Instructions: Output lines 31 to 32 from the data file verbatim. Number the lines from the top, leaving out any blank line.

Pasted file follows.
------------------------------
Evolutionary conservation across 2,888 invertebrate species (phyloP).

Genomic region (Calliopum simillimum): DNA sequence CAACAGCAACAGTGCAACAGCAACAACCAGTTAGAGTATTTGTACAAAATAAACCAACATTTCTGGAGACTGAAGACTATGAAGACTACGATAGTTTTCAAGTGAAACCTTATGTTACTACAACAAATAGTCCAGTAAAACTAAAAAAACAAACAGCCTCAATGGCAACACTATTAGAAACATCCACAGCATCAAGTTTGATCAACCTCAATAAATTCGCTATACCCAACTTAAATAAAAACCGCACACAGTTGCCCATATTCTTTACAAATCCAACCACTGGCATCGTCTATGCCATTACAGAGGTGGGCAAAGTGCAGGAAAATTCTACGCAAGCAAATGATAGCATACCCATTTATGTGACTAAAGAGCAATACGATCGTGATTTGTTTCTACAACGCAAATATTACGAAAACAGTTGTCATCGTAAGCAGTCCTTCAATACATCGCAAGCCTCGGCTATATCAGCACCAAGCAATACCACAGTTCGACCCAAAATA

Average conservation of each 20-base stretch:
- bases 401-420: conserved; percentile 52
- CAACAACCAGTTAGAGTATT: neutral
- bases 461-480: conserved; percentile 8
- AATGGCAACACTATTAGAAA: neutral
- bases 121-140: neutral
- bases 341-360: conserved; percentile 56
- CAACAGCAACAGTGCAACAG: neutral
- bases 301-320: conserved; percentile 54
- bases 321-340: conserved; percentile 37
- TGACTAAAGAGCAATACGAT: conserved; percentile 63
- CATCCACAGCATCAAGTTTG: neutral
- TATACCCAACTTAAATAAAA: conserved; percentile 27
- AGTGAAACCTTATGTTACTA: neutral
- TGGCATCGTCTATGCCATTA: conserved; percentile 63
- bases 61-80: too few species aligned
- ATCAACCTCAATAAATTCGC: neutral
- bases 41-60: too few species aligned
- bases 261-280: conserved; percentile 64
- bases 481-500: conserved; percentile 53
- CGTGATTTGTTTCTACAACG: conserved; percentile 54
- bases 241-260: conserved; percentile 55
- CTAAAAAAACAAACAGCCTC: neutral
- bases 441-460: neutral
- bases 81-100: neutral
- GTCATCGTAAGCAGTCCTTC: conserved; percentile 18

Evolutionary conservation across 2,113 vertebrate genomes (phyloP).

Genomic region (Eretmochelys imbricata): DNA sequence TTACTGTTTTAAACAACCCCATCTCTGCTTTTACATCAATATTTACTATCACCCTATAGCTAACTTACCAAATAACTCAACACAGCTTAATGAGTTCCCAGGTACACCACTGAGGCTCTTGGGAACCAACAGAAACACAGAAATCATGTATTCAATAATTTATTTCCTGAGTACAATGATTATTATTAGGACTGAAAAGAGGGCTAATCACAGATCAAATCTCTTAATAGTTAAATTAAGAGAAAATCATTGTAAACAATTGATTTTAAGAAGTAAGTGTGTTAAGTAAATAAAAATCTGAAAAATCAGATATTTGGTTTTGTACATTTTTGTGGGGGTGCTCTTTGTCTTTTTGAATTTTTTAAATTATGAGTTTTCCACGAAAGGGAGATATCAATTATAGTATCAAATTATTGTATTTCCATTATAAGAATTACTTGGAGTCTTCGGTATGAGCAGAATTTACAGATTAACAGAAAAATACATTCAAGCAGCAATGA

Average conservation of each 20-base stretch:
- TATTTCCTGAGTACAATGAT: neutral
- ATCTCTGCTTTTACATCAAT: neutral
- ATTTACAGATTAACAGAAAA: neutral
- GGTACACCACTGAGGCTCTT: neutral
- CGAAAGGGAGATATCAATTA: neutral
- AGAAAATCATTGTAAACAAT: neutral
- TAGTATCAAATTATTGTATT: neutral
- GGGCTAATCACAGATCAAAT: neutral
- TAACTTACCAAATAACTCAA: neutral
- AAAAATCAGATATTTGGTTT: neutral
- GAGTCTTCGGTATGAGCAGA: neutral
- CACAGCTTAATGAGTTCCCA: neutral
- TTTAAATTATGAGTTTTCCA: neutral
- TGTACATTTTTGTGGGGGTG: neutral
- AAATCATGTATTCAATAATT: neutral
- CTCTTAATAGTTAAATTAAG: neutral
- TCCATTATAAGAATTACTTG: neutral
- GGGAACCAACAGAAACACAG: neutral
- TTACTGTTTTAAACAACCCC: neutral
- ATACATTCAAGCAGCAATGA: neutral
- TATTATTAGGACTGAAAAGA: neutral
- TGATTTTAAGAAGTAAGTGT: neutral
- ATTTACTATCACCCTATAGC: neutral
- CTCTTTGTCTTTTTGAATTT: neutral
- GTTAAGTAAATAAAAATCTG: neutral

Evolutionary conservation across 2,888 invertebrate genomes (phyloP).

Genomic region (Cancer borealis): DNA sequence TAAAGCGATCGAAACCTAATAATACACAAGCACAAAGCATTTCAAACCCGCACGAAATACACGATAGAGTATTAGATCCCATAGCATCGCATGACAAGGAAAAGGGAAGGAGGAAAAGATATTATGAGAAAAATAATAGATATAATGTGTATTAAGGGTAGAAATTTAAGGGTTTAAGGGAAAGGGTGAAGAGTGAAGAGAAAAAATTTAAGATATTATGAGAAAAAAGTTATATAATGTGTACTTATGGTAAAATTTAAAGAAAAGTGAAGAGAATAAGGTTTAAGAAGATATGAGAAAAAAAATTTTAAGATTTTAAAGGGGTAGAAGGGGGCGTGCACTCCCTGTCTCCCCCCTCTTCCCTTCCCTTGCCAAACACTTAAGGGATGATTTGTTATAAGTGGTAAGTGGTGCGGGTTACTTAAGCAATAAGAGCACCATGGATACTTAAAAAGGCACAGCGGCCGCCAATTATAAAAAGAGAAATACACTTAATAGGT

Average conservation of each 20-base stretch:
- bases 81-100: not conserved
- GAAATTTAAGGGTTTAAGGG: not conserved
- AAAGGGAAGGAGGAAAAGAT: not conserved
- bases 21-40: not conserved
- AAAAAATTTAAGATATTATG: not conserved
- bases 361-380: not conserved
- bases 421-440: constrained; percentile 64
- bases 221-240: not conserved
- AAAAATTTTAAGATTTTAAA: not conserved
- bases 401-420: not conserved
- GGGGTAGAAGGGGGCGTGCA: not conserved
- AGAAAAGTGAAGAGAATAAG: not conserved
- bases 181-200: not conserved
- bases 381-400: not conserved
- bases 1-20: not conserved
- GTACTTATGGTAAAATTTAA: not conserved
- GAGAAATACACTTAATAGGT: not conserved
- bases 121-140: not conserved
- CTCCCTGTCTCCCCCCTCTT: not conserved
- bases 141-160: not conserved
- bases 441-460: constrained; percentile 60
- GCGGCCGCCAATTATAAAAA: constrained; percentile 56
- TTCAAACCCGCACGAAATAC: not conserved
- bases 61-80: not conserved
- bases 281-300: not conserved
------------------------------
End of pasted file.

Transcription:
Average conservation of each 20-base stretch:
- TATTTCCTGAGTACAATGAT: neutral